To A Coruña, August 27, 46 miles
An awkward sea for the run to Isla Sisargas meant that we motored s the swell would have collapsed the spinnaker and there was not enough wind otherwise. After Sisargas we had a good Spinnaker run almost to the Torre de Hercules. Marina Deportivo is more central than the old marina, confusingly now the new Marina de Coruña. A telephone call followed by a call on Ch (ensured that we were met and shown to a berth. All very efficient – as in the Pilots.
At A Coruña until September 5
A first was to see a Japanese flagged yacht, Drifty, with Hiro and Kako Matsuzaki. They are off to winter the boat up the Vilaine and then head for the UK.
The produce market is as good as ever it was and the fish market did not disappoint. The stroke of genius is to have a Gaddis supermarket in the basement of the "proper" market. Customers get the best of both worlds.
The Réal Club Nautico Coruña runs the marina which is remarkably quiet although near the centre of the city. Marineros are on duty H24 and we saw them help a visitor arrive at 0300. They charged us €141 for 8 days. The Pombo chandlers is good but, like others in Spain, little is on display. You have to know what you want – and be able to ask for it.
To Marina Sada, September 5, 10 miles
This is to be Anhinga’s Winter residence. First impressions were good. An easy access fuelling pontoon with a helpful assistant. We were allocated a berth for the next few days – we always take time laying up and we were expecting some bad weather that would prohibit outside jobs.
Contrary to the pilot, the showers and toilets are in the excellent category, they are still a long walk from the pontoons but, at least, you can combine some healthy exercise with necessity. There is free WiFi with a good enough signal to use from the chart table. The several, somewhat duplicative, chandlers are a little disappointing; one good big one would have been more satisfactory.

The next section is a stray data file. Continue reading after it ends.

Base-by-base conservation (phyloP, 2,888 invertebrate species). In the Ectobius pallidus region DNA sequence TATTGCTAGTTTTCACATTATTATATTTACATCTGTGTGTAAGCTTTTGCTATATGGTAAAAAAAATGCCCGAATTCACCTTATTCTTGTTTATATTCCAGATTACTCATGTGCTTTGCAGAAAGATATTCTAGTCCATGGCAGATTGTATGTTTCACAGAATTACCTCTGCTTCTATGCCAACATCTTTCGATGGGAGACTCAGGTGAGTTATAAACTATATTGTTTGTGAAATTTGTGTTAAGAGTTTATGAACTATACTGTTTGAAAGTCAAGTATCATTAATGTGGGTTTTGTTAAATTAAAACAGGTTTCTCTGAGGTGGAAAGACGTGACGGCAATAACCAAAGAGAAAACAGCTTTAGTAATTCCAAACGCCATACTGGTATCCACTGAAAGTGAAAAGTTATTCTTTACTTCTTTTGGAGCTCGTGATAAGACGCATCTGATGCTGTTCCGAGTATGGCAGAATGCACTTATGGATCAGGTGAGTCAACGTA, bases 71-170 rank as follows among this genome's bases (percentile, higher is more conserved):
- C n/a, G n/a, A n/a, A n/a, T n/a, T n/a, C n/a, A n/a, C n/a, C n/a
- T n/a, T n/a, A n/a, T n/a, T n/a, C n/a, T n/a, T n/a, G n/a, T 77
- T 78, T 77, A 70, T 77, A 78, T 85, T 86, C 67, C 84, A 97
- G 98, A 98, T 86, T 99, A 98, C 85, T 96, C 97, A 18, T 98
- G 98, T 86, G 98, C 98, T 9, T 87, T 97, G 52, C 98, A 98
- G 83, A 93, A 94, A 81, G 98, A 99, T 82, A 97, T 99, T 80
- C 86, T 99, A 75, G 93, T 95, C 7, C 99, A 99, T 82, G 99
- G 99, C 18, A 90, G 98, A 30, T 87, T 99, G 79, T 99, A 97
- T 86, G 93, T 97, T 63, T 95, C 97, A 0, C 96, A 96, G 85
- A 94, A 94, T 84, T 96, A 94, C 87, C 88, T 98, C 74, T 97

We have made contact with a local contractor recommended to us by a CA member. He has quoted a reasonable price for power washing, anti-fouling, polish and waxing. The marina manager is helpful and has good English that helps communication. Compared fo Portugal we, having only a little Spanish, find it difficult to understand and be understood.
After careful scrutiny we realised that a nearby yacht was flying a Royal Dart YC burgee - Margaret's club. Andy Davis on Dawn Drifter, a Moody 346 is also going to winter here.
The above makes no attempt at being a work of literature. It is a purely factual account of what we did and some of the attractions/problems encountered. (An everyday story of sailing folk?) It may be of some interest to others wishing to sail in the area. Of course, what we like and dislike may be different from other people. Situations change and someone else may get different impressions. More detailed comments can be found in notes on ports and anchorages over the whole of the Mediterranean, submitted to the Cruising Association by members.